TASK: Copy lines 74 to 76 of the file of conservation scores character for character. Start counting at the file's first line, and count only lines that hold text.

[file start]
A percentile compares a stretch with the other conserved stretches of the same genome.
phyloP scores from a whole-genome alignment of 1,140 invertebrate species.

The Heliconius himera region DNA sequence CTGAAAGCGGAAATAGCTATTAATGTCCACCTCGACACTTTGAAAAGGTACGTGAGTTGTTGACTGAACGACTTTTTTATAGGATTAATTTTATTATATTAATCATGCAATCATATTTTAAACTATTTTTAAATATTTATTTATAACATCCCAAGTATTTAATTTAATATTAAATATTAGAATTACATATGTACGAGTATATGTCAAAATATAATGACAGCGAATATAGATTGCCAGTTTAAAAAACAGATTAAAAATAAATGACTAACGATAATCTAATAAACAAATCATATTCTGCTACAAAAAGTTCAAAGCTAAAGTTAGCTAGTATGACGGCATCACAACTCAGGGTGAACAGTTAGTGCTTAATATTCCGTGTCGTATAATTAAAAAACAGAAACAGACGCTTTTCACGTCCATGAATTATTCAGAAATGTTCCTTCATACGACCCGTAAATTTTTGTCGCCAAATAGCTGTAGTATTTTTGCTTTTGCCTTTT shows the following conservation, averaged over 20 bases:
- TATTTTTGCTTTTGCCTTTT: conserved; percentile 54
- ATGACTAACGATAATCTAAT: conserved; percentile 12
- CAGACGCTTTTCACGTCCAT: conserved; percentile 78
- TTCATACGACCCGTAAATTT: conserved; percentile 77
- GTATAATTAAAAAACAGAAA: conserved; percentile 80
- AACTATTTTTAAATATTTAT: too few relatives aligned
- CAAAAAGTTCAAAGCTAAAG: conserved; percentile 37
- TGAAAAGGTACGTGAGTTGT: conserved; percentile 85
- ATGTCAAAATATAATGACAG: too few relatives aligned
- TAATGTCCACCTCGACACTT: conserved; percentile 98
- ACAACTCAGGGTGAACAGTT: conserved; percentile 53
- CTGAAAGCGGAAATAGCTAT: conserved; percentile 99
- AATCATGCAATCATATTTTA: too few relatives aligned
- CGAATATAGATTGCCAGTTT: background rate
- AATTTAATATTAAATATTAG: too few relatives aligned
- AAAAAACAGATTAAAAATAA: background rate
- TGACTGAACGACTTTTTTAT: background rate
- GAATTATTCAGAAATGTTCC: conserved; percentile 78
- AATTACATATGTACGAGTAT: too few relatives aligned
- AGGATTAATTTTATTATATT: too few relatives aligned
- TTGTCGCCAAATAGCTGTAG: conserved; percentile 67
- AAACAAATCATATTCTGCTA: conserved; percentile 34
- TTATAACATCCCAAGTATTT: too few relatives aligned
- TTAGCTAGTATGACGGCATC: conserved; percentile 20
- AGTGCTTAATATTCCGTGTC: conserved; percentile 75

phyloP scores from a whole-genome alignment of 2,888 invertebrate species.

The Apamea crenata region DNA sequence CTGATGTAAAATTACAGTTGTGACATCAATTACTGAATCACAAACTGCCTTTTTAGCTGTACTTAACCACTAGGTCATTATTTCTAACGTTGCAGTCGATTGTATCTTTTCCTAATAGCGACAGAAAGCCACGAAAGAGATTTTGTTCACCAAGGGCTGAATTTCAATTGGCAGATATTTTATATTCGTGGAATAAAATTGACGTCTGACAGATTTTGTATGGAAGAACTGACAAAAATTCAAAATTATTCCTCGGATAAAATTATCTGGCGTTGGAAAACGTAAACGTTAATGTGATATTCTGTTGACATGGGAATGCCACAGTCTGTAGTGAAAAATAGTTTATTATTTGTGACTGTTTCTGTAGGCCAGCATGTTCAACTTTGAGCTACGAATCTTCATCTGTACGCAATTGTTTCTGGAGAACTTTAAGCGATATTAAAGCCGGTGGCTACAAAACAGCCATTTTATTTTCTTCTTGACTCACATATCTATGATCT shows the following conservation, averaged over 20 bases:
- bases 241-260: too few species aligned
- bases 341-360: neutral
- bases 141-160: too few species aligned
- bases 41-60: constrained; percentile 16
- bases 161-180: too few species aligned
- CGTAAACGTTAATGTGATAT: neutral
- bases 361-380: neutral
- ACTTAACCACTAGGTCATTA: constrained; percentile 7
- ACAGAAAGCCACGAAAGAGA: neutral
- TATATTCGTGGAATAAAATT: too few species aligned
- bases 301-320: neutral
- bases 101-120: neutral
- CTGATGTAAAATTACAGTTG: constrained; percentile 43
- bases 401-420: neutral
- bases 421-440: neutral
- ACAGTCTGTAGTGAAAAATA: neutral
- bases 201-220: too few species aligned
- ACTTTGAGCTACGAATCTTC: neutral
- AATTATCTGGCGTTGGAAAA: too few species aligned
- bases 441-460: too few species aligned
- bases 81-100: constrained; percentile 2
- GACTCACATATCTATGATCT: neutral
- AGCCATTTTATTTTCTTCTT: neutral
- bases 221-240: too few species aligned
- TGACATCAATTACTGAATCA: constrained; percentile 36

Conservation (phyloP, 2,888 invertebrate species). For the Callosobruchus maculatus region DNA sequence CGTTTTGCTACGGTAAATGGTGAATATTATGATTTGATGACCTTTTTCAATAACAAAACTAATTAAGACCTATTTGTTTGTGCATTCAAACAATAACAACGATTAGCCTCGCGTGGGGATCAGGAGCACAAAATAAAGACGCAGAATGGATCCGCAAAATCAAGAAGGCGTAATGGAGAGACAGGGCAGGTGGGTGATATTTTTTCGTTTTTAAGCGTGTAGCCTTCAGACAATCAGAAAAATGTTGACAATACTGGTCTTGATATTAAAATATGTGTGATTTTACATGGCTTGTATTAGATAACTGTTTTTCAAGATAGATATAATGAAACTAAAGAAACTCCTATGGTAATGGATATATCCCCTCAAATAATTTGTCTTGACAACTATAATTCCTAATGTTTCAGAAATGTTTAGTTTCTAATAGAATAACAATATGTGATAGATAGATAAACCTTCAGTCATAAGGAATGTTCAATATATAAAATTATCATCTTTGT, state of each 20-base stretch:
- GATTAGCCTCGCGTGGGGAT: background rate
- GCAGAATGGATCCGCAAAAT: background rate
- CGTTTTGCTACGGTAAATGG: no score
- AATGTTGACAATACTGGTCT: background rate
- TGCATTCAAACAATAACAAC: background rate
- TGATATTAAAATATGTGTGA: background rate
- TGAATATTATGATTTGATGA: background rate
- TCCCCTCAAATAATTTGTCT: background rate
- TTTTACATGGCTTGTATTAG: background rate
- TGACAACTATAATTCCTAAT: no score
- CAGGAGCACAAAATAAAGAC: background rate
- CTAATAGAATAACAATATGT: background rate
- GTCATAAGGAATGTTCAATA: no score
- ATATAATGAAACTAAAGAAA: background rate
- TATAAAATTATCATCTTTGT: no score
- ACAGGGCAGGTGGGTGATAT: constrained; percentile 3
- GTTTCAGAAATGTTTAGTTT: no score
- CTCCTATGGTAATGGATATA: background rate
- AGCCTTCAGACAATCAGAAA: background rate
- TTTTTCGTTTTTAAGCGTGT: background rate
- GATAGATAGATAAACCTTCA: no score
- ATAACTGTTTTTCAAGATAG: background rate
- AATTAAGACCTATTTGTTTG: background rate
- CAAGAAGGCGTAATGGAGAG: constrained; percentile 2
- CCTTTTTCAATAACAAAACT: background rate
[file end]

- CTCCTATGGTAATGGATATA: background rate
- AGCCTTCAGACAATCAGAAA: background rate
- TTTTTCGTTTTTAAGCGTGT: background rate